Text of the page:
My predictions so rarely come true that I find it comforting, when I actually get one right, to pause and be awed by the sheer unlikeliness of it. This time around, I predicted that Jack Morris would take a huge jump forward in the Hall of Fame voting in 2012 — I said his vote total could even get into the high 60s.
Well, sure enough, Jack Morris jumped from 53.5% of the vote in 2011 all the way up to 66.7% in 2012. High 60s. I was hardly the only person to make this prediction, but, again, I’m going to bask in it. I think Morris did enough this year — I really believe he will get elected to the Hall of Fame next year. I will get into all that in a few minutes.
First, I’m going to give you more than wanted to know about Hall of Fame voting. I find Morris’ climb in the voting — from a low of 19.6% in his second ballot all the way up to the shadow of the Hall of Fame in his 13th — absolutely fascinating. And it made me go back and look at some of the other players who climbed from low vote totals to the Hall of Fame. That led me to look at every Hall of Fame ballot since 1966, when the writers went back to voting every year. And THAT look back led me to break down the Hall of Fame votes player by player in a way that would get me locked up in a padded cell in most countries.
But, hey, I did it, so I might as well share what I found. I’ll warn you again: It’s more than wanted to know.
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Start with this: Starting with the class of 1966, there have been 636 different baseball players who have appeared on the Hall of Fame ballot. Of those 636:
— 37 were elected first ballot
— 29 made it to a second ballot and were eventually elected.
— 48 got more than 5% (to stay on ballot) but have not been elected.
OK, so of the 636 players who made the ballot, only 66 have been elected, and only 114 even received the 5% necessary to advance to a next ballot. That’s only about 18% — fewer than one in five.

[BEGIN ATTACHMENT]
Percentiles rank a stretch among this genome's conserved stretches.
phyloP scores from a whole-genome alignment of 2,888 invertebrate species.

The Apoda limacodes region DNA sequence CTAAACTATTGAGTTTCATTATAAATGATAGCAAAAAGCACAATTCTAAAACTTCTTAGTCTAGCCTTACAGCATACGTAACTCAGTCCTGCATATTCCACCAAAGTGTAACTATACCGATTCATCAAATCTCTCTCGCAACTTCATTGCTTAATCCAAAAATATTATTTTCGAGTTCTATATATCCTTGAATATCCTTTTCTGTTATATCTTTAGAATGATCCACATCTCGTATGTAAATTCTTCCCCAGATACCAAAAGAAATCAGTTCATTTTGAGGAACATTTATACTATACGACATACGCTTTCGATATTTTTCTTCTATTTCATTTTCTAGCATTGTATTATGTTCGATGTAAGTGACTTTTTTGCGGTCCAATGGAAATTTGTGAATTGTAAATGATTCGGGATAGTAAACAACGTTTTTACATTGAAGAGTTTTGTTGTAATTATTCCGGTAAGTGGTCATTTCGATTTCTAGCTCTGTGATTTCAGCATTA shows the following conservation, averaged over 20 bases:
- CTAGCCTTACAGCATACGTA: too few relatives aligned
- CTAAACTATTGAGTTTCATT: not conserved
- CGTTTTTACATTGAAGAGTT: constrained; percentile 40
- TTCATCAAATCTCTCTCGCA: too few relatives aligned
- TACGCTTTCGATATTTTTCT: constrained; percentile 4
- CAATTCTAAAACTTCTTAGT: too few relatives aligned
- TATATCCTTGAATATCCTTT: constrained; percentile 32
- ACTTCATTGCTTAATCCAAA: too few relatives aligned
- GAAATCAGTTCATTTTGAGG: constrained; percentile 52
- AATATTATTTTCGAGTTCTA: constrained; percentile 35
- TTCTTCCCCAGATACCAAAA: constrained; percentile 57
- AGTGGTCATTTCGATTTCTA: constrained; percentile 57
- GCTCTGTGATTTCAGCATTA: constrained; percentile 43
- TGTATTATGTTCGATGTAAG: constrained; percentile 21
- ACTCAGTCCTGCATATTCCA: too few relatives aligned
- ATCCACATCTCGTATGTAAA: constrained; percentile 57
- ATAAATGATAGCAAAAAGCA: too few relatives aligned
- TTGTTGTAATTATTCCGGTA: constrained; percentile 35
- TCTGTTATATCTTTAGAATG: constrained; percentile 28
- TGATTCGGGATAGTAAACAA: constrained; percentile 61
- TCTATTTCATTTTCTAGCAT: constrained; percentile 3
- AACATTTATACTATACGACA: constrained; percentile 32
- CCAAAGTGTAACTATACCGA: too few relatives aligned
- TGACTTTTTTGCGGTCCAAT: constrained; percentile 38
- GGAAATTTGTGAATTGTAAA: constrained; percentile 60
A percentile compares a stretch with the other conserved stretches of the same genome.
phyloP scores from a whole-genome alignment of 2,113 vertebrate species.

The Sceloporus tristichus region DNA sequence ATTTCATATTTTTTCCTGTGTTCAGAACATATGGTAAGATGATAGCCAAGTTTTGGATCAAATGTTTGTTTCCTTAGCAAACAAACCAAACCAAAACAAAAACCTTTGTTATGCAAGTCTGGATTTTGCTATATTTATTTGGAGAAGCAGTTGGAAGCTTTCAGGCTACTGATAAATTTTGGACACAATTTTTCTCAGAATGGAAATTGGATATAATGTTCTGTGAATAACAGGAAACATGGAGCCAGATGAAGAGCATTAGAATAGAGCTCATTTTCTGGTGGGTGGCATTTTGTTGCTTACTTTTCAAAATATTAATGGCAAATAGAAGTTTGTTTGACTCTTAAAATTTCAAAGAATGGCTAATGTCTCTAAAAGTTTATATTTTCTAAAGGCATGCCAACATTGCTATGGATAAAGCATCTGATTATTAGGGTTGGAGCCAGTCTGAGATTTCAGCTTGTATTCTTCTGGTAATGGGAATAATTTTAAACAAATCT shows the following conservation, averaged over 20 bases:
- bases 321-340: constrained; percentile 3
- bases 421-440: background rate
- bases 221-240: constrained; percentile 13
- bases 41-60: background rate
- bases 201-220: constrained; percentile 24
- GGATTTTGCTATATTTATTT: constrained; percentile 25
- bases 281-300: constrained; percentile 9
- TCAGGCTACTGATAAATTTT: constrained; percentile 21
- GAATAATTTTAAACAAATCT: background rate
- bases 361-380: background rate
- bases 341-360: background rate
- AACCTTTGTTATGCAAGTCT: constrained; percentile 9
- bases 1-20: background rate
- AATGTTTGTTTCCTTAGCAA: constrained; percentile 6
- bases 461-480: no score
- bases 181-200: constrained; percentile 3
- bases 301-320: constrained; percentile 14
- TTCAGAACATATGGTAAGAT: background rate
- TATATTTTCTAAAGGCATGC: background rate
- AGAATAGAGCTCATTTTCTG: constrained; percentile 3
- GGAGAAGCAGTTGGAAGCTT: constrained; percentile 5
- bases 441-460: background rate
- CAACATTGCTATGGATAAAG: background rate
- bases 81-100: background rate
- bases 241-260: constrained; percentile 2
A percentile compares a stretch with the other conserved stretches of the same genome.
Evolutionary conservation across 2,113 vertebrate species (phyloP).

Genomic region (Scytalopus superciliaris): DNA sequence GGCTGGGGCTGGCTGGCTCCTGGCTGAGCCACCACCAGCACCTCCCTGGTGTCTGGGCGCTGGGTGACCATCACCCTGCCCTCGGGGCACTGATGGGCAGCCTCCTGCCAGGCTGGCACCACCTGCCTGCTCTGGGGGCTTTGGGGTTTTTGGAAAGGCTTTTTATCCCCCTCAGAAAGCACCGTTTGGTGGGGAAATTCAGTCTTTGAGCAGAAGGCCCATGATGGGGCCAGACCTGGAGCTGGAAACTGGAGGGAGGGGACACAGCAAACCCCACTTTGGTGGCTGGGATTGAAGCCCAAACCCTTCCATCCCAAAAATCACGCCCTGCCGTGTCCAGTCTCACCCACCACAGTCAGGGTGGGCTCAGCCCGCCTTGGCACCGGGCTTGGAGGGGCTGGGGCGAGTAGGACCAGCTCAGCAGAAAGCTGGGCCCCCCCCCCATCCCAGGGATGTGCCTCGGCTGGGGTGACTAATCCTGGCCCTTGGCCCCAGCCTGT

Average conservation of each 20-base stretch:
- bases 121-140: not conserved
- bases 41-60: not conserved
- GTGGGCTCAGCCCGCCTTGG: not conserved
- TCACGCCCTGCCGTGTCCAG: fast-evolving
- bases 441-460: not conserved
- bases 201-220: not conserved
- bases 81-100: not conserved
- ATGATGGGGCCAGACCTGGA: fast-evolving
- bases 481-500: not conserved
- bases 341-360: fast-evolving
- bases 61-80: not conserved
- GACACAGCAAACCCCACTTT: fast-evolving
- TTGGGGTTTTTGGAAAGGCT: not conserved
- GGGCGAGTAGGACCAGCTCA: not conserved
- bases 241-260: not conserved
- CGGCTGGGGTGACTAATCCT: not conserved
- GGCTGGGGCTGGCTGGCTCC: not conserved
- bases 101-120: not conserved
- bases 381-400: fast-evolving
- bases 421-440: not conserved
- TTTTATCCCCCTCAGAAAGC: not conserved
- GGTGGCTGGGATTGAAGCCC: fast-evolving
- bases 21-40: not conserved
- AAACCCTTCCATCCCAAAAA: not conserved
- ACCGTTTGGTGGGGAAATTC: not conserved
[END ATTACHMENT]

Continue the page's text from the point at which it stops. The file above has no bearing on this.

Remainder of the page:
Which tells you — year after year after year the Hall of Fame ballot is mostly filled with players almost nobody thinks belongs in the Hall of Fame. In fact, there have been 201 players who, literally, nobody thought was was a Hall of Famer.
That’s right: 201 of the 636 players who have appeared on the ballot since 1966 received ZERO votes.
How good a team could you make up of the players who received zero votes? A pretty good one, I would say:
C: Darrell Porter
1B: Ken Singleton
2B: Robby Thompson
SS: Dick McAuliffe
3B: Bob Horner
OF: Jimmy Wynn
OF: Andy Van Slyke
OF: Roy White
DH: Hal McRae
P: Frank Tanana
P: Mark Langston
P: Steve Rogers
P: Sam McDowell
CL: Todd Worrell
That’s a really good baseball team. I’ll bet that team, at its best, could beat the worst Hall of Fame team you could put together in a best of seven series. And there is a lot of depth — I didn’t even mention players like Devon White, Amos Otis, Cecil Cooper, Garry Maddox, Joe Rudi, Boomer Scott …
So, you have 201 players who received zero votes. And there are another 98 players who received exactly one vote. So, basically, half the next players on the ballot since 1966 received zero or one vote. For fun, let’s put together an All-Star Team of the players who received one vote on the ballot:
C: Jim Sundberg
1B: Gene Tenace
2B: Tony Phillips
SS: Toby Harrah
3B: Clete Boyer
OF: Chet Lemon
OF: Lenny Dykstra
OF: David Justice
DH: Rico Carty
P: Chuck Finley
P: Kevin Appier
P: Bob Welch
P: John Candelaria
CL: Al Hrabosky
Again you could play with the names — I really wanted to make Ellis Valentine my closer; what an arm that guy had — but I think the zero-votes team is better than one-vote team.
OK, to finish this thing off:
636 total players:
124 were either elected or received more than 5% of the vote
201 received 0 votes
98 received 1 vote
213 received more than 1 vote but less than 5%
Now, this is where it gets tricky. The voting rules changed in the early 1980s and there have been a couple of other quirks through the years — so some of the players who received less than 5% of the vote actually DID advance to another ballot. For instance: Vic Raschi got one vote in 1968, three votes in 1969, two votes in 1971, four votes in 1972, seven votes in 1973, back to three votes in 1974 and a whopping 37 votes his last year on the ballot in 1975.*
*And there is nothing in the world quite like a whopping vote.
Don Newcombe had nine years on the ballot when he did not receive 5% of the vote. Ron Santo actually received less than 5% of the vote in 1980 and he fell off the ballot, but he was put back on the ballot in 1985 and stayed there for 14 excruciating years.
Others who did not get the requisite 5% in the first go-around but appeared on other ballots: Dick Allen, Minnie Minoso (17 years later), Vada Pinson, Curt Flood, Denny McLain and Ken Boyer.
But of the 213 who received fewer than 5% of the vote — 162 of them never appeared on another ballot. You can build an absolutely amazing team made up of those players who did not qualify for a second ballot. Truth is, you have more than once great choice for every position:
C: Ted Simmons or Bill Freehan
1B: Will Clark or John Olerud
2B: Lou Whitaker or Willie Randolph
SS: Bobby Grich or Jim Fregosi
3B: Buddy Bell or Darrell Evans
OF: Sal Bando or Jack Clark
OF: Reggie Smith or Cesar Cedeno
OF: Minnie Minoso or Jose Cruz
DH: Frank Howard or Darryl Strawberry
P: Rick Reuschel or Dennis Martinez
P: Kevin Brown or Dwight Gooden
P: David Cone or Bret Saberhagen